Spells (or any action, for that matter) need to be balanced with a "counterweight". That's usually mana for magic and stamina for melee. However, unless you use spells that are way below your level, you do not have enough counterweights in mana alone to cast a spell (and you cannot possibly cast the highest spells even at maximum level). You have the choice to put in "time" as counterweight, or "hp".


"Time" means your spells take a lot longer, and during cast time you will be hit automatically by all but the lowest creatures and your spell fails. In other words, you're dead. So "hp" is the only working solution. Which means, of course, you can fire the biggest badass spells, but you are also much easier to kill.

It's certainly a risk tradeoff, but it isn't necessarily creating frustration, it may very well add to challenge (and very strongly encourages team playing).

#5193416 is there a better way top refer to assets in a game?

Posted by samoth on 18 November 2014 - 06:22 AM

I strongly disagree with anyone recommending integer values or enumerations. They're ugly has hell and they can seriously damage your "flow." What happens if I want my artist and designers to constantly iterate their work? They'll have to get knee deep in my source code just to add a few lines in strange places.

That's why you shouldn't have them in the source at all in my opinion. Neither strings nor integers/enums.


Artist edits the "resource definition file" or whatever you call it, preferrably with a special editor for easier workflow, but in the simplest case that can happen in a text editor, writing out XML or JSON or any other format, even a custom one if you want.


Artist refers to "kaboom.wav" as "explosion_sound" when referencing it from within "grenade". The toolchain packs the whole stuff together into a binary file. That file can contain the strings and you look up assets by strings (but this requires using the equivalent of a map structure at runtime), or the build system will translate "explosion_sound" to, say 51 and "grenade" to, say, 213. If the artist edits the file, it may happen that the numbers are different, but that doesn't matter since only the build system has to worry that the mapping is consistent (that is, if asset #213 references #51 and due to a change #51 becomes #63, then #213 references #63). The application only uses what the datafile provides, it needs not care about consistency.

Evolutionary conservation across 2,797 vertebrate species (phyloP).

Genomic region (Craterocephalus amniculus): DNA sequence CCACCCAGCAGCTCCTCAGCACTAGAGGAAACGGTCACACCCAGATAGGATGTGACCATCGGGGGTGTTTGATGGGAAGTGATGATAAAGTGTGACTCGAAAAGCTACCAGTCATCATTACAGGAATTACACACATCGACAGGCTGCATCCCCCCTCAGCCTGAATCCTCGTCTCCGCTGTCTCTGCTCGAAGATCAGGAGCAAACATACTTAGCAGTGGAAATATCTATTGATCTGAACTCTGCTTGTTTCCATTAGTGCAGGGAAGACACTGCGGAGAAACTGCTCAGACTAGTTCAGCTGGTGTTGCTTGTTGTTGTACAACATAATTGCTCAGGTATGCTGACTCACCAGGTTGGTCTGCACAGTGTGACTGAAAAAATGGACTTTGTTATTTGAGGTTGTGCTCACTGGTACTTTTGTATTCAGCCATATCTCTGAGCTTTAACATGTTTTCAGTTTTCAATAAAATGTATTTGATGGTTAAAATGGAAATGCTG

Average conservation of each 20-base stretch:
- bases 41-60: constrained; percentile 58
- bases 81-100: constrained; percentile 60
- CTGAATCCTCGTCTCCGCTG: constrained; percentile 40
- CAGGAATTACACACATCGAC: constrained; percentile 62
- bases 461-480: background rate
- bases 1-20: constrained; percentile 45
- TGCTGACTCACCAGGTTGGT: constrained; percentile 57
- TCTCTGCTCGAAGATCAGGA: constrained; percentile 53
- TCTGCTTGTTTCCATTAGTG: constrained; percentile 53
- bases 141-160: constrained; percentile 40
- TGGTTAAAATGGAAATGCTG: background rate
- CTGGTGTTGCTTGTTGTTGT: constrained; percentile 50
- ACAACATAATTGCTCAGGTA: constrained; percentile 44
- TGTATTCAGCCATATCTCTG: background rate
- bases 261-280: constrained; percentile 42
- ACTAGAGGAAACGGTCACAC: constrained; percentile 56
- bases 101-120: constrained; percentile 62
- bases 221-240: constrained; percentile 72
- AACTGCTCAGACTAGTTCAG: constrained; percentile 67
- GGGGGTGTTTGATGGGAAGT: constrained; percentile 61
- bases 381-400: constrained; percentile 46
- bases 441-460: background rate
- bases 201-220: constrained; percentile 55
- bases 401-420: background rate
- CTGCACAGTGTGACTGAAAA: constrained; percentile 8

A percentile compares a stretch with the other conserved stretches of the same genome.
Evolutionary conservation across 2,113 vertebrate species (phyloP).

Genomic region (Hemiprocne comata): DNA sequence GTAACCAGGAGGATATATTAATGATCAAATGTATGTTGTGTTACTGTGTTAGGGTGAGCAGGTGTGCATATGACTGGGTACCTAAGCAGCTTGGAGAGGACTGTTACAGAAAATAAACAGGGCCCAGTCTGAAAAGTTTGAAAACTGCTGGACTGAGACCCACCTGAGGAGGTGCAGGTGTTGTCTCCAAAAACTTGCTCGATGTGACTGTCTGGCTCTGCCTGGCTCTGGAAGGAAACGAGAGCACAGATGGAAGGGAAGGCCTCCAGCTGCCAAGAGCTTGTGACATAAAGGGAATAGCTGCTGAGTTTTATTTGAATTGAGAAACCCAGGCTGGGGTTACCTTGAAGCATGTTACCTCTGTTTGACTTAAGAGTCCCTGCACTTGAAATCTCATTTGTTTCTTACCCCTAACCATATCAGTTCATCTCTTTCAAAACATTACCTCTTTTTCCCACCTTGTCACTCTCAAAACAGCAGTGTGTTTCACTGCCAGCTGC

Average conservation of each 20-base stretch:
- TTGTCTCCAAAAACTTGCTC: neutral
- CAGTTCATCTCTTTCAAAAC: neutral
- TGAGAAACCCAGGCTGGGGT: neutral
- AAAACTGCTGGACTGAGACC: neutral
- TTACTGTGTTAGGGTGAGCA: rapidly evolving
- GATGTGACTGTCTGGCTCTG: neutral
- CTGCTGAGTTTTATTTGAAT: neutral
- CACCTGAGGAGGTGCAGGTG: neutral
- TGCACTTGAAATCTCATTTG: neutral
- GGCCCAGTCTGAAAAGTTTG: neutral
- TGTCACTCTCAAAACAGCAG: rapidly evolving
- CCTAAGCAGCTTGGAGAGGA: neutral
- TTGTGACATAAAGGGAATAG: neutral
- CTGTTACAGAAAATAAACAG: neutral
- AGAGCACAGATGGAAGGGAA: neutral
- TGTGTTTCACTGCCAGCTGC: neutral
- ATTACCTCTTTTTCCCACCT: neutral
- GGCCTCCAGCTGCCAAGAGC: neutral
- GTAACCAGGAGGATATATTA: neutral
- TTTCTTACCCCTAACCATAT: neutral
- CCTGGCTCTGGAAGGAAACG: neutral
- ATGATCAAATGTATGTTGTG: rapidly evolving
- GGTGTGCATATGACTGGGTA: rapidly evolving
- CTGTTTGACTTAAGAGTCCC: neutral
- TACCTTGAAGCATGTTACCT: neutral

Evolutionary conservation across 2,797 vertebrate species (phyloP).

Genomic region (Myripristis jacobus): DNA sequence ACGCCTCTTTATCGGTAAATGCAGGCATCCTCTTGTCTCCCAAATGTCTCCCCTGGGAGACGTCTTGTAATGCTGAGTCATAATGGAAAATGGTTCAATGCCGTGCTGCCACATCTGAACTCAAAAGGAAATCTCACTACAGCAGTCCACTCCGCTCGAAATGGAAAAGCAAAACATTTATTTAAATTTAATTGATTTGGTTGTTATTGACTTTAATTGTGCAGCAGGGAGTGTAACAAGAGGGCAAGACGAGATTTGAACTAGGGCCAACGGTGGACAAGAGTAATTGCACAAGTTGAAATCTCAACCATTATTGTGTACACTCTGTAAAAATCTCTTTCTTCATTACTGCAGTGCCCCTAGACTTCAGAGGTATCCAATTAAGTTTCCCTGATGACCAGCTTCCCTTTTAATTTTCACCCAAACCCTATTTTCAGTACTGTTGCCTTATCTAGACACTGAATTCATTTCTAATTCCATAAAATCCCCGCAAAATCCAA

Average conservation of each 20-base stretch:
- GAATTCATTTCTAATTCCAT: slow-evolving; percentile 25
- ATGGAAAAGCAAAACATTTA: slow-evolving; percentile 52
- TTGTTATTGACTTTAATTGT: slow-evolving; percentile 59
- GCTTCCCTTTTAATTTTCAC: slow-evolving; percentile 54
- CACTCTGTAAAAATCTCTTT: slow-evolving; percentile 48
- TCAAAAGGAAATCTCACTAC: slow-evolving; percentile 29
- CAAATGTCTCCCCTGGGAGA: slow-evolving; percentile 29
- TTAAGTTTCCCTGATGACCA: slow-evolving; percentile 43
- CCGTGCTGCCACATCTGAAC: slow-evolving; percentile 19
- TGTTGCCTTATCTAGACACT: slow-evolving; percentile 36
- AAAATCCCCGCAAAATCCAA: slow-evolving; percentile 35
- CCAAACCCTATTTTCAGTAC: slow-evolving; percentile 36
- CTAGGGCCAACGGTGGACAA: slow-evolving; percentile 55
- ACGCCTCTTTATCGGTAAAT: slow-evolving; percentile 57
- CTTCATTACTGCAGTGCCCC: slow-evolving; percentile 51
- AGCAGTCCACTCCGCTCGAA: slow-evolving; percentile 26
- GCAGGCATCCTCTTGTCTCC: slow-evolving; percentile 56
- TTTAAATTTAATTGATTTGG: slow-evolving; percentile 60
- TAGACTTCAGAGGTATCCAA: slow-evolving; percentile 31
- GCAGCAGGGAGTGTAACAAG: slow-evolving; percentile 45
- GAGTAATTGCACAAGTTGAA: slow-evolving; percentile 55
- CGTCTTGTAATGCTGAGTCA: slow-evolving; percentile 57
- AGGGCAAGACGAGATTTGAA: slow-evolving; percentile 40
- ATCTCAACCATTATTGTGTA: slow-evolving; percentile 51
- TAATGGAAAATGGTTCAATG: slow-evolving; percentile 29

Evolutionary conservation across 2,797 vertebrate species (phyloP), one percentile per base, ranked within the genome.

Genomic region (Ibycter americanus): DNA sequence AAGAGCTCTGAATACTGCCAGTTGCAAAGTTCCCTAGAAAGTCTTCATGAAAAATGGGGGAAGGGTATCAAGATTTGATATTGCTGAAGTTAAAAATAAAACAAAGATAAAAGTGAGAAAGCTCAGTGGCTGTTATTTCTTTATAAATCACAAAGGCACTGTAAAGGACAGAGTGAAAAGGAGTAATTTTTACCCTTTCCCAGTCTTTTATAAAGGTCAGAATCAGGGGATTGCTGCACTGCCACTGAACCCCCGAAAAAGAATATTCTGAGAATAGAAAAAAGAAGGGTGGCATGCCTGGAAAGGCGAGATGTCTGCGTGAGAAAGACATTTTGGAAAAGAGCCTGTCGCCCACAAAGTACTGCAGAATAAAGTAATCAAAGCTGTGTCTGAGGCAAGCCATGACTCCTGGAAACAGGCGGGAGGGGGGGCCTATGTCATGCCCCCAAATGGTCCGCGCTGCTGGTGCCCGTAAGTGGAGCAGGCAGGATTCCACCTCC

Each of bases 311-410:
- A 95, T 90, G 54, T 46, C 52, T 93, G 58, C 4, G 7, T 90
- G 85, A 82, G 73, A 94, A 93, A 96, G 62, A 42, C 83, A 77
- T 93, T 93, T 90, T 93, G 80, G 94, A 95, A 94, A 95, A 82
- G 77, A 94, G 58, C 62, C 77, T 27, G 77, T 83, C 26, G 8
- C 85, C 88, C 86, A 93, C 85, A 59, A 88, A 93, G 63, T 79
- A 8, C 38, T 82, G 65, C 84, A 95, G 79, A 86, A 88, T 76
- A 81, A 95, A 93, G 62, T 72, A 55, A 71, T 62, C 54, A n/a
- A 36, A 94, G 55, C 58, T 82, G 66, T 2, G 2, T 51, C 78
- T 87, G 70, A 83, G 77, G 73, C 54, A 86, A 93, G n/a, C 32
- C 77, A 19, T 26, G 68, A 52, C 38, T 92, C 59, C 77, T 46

While it is true that the overhead of hashing a string or even looking up a string in a map is neglegible compared to disk I/O it is also true that this overhead is completely unnecessary. Hashes or IDs can be calculated at compile-time if you insist on having the names hardcoded (but I recommend against that unless you really only have 5 assets), and are otherwise calculated by the build tool.


Most of us are not on systems any more where encoding "filename.mus" in the source code causes too much data in the executable.

But it's not really about the size of that string (nor the overhead).


Artists do not want to, and should not tamper with source files. And you do not want to, nor should you need to recompile the whole program only because the artist decided to add another sound or another sprite. Making the application run is your responsibility -- keep it there. Putting the "art stuff" together is the artist's responsibility -- keep it there, as well. Don't mix the two, and don't mess with something that's not your responsibility. Changing one component should not require rebuilding the other, nor should it possibly make it fail. Saying that hardcoding assets and having artists edit source files is a guarantee for failure would probably be going too far, but you get me. It's something that can break, and things that can break will eventually break.